The nine justices of the Supreme Court can serve for life if they want to, subject only to a constitutional requirement of "good behavior."
Yesterday, the justices - average age almost 65 - heard arguments about the legality of a United Airlines pension plan that forces employees to retire solely because they reach age 60.
Justice Harry A. Blackmun, almsot 60, noted that "a large majority" of the justices (seven, to exact) are over 60, and then asked UAL counsel Arnold T. Aikens of Chicago whether that fact bothered him.
No, Aikens replied.
Chief Justice Warren E. Burger, who turned 70 two weeks ago, deftly ended the exchanged by recalling the [WORD ILLEGIBLE] rule of necessity, which holds that litigants are entitled the judgments even if it's awkward for judges to make them.
The litigant seeking a judgement in the UAL case is Harris S. McMann, an Alexandria man who was a pilot when he went to work for the company in 1944. He held a management job 20 years later when he joined UAL's voluntary retirement plan, signing application form that specifid the "normal retirement age" as 60.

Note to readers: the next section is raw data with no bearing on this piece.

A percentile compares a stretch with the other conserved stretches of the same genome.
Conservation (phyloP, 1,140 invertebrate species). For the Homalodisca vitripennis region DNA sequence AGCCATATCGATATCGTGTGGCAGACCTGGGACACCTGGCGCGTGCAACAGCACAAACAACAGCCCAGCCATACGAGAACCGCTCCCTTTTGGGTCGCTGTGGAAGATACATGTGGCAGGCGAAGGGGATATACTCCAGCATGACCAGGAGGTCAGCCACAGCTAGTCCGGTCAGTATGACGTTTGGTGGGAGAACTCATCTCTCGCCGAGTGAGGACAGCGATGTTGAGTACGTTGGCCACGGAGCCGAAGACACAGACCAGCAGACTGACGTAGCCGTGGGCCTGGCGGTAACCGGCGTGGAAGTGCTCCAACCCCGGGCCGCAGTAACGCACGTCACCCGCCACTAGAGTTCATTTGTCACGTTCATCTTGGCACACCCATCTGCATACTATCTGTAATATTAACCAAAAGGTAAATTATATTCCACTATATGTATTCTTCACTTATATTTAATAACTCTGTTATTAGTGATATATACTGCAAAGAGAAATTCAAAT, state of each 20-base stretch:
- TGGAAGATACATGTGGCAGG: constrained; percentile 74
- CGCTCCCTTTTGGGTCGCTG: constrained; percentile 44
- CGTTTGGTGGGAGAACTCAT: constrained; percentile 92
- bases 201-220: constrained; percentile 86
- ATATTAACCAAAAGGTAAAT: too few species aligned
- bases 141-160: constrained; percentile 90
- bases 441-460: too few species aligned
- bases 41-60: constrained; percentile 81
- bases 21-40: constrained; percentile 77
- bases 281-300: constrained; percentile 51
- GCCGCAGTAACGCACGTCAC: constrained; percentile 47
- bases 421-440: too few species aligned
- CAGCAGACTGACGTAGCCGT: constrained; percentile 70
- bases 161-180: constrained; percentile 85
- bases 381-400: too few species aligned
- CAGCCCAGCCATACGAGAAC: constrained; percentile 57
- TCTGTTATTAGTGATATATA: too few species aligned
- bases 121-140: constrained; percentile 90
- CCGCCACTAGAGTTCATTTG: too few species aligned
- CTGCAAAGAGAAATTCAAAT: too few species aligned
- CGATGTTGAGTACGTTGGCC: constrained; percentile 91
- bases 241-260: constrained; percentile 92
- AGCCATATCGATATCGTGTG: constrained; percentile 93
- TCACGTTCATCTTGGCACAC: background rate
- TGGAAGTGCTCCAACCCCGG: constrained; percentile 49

McMann reached 60 - in fine health - in 1973. UAL then retired him, just as it has retired everyone in the plan at 60.
Meanwhile, Congress enacted the Age Discrimination in Employment Act. It took effect in 1968. This was 27 years after UAL adopted the retirement plan. It was also 4 1/2 years before McMann, his retirment imminent, notified the Labor Department that he intended to sue UAL.
His chief complaint is that the law's prohibition of age discrimination barred UAL from retiring him, solely because of age, before he reached 65. The Fourth U.S. Circuit Court of Appeals agreed.